Memorandum by Professor James Foreman-Peck
1. This note first shows the spending pattern
achieved under the current system of devolution financing. Consistent
with the untrammelled operation of the Barnett Formula, Welsh
public expenditure per head increased by a smaller proportion
than English spending between 2002 and 2007. But Scotland,
unlike Wales, obtained considerably more funding than predicted
by a simplified application of the Barnett Formula. In the second
section, an alternative rule is presented that maintains existing
proportionate differentials in public spending between UK countries.
This permits by comparison a calculation of the "Barnett
Squeeze" on different assumptions. For Wales, taking 2002-03 as
the baseline, the predicted "squeeze" on the 2007-08 budget
was about £630 million, and compared with actual (planned)
spending, it was around £860 million. The third section
suggests a simple needs-based rule to replace Barnett. Household
disposable income is a more appropriate needs indicator than GVA
per head (when both are adjusted for price differences between
regions) because GVA measures production which is less related
to need than is income. The rule takes as the needs standard variations
with household income of UK state spending on benefits in kind.
According to this approach a continuing "Barnett squeeze"
I. SPENDING PATTERNS
2. Under the Barnett Formula, once extra
spending has been agreed by central government, it is divided
between UK countries on the basis of population. Increases in
English public spending in relevant categories ("comparable
programmes") are matched by equal increases per head in devolved
administration budgets. But since the devolved administrations
spend more per head of their populations, their budgets are therefore
augmented by smaller proportions than England's. Hence their expenditures
per head tend to converge slowly to that of England (the "Barnett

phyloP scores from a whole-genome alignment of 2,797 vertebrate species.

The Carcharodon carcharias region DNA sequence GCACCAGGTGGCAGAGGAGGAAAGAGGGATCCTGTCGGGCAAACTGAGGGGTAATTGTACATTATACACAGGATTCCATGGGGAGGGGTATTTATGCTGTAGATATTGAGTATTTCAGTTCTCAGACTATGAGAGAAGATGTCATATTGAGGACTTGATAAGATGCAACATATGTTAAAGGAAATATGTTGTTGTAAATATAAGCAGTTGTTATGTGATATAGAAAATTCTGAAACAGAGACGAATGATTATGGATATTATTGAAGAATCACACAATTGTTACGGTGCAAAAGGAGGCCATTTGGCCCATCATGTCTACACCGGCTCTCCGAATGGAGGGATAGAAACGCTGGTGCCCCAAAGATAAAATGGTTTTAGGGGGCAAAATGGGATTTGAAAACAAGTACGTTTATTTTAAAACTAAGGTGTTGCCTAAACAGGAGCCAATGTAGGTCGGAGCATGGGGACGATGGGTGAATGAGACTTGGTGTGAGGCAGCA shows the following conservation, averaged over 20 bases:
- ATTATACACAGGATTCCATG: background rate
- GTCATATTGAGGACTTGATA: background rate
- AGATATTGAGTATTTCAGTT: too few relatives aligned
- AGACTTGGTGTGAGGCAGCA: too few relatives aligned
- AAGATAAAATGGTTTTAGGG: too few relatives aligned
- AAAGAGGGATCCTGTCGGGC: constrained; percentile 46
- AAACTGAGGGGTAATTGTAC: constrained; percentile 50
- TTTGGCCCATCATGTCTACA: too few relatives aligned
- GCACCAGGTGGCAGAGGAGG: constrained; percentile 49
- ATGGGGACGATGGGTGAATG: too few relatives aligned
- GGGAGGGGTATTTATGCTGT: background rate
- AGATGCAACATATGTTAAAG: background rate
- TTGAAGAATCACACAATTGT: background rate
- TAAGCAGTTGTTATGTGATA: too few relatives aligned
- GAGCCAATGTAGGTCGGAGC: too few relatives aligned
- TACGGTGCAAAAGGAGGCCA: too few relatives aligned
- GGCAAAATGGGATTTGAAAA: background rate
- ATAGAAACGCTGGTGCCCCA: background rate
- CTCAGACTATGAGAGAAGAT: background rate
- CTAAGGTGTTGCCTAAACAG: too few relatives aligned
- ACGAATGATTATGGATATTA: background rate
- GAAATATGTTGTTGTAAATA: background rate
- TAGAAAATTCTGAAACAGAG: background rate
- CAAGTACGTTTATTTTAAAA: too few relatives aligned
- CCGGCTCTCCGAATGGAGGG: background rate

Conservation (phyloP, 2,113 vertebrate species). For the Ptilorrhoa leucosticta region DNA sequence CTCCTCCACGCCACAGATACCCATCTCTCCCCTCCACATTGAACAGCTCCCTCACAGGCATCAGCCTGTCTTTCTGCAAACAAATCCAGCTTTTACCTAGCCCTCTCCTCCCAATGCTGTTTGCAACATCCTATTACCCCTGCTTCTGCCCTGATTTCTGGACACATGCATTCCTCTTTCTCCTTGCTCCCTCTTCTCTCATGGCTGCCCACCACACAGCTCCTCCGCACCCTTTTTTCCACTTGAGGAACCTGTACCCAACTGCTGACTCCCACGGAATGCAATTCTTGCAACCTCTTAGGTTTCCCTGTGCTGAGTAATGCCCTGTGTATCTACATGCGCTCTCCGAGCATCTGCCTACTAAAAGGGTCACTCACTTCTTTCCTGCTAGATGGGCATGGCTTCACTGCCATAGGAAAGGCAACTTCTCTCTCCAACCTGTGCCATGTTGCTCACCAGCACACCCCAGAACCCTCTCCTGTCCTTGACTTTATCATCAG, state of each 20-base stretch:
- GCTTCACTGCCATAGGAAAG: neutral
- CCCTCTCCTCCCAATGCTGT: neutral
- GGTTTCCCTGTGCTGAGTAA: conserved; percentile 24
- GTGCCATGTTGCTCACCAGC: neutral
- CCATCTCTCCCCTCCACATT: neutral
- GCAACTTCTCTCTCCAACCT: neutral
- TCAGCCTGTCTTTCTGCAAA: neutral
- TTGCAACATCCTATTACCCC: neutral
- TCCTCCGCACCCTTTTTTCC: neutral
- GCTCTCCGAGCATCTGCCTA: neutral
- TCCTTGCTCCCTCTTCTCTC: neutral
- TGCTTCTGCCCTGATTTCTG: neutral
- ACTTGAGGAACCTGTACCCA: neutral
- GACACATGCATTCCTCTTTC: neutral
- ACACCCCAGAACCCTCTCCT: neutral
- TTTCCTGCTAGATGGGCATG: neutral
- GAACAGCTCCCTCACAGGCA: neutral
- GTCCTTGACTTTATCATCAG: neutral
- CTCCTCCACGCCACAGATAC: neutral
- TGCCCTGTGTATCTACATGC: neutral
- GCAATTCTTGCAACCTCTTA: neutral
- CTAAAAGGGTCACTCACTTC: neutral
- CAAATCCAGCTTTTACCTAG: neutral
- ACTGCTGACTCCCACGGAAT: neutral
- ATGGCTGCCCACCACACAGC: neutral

3. Historically there was some "bypass"
of Barnett Formula (and use of incorrect population factors).
HM Treasury expected that the greater transparency introduced
with the Devolution Settlement would reduce such anomaliesand
certainly more information as to the operation of the Formula
is now in the public domain.
4. The present exercise attempts to assess
how much convergence of spending per head the operation of the
formula has produced during the period 2002-032006-07 (and
also to 2007-08, although only planned rather than outcome figures
are available for the last date at present). This allows a calculation
of (net) formula "bypass".
5. As a reasonable simplification, assume
of total identifiable public spending on services at the country
and region level, only "social protection" and "agriculture"
are not devolved functions. Then the growth of such spending per
head can be compared between England and the devolved administrations.
6. This calculation in Table 1 shows
that public spending in Wales increased about as much as predicted
by the Barnett Formula between 2002 and 2006. Despite Objective
One funding, there was minimal net "bypass". Welsh "devolved"
spending rose by a little more than 33 per cent, while comparable
expenditure in England increased by over 38 per cent. With
greater public spending per head, the Formula prescribes a smaller
percentage rise in expenditure for Scotland than for Wales (about
31 per cent compared with 33 per cent). Yet Scotland,
unlike Wales, appears to have "bypassed" the Formula,
almost matching England's percentage increase in spending per
7. Between 2006-07 and 2007-08, planned
spending was to rise by 8.6 per cent in England (Table 1).
Allocating the implied sum of money per head to the devolved administrations
according to the populations, should have given Wales a 7.5 per
cent increase and Scotland 6.8 per cent. However Welsh "devolved"
spending increased by 1.8 percentage points less than predicted
by the Barnett Formula, while Scottish spending increased by one
percentage point more.
8. These figures show that the "Barnett
Squeeze" took less from Welsh spending than other budgetary
influences between 2006-07 and 2007-08. For one way of calculating
the squeeze is to compare the actual budget increment with how
much money, say, Wales would receive if the percentage increase
in budget was the same as England's under the Formula. But this
approach would require a larger total UK budget. Calculating the
"squeeze" within the existing budget requires an alternative
budgetary rule against which the current Formula can be assessed.
IDENTIFIABLE PUBLIC SPENDING ON SERVICES
|"Devolved" per head (£)||3,662
|"Devolved" (£ million)||10,693
|"Devolved" per head (£)||3,922
|"Devolved" (£ million)||19,824
|N Ireland ||
|"Devolved" per head (£)||4,497
|"Devolved" (£ million)||7,751
|"Devolved" per head (£)||3,092
|"Devolved" (£ million)||153,522
Notes: Calculated from HM Treasury PESA. Tables 10.1-10.4.
"Devolved" = total identifiable spendingagriculturesocial
protection. "Barnett" predicted = increase over period*
average population share.
II. BARNETT WITHOUT
9. The objective of allocating a given sum of money without
the convergence property of the Barnett Formula is easily achieved.
Calculate the total devolved categories of spending for England,
as well as for the other administrations. Divide the total UK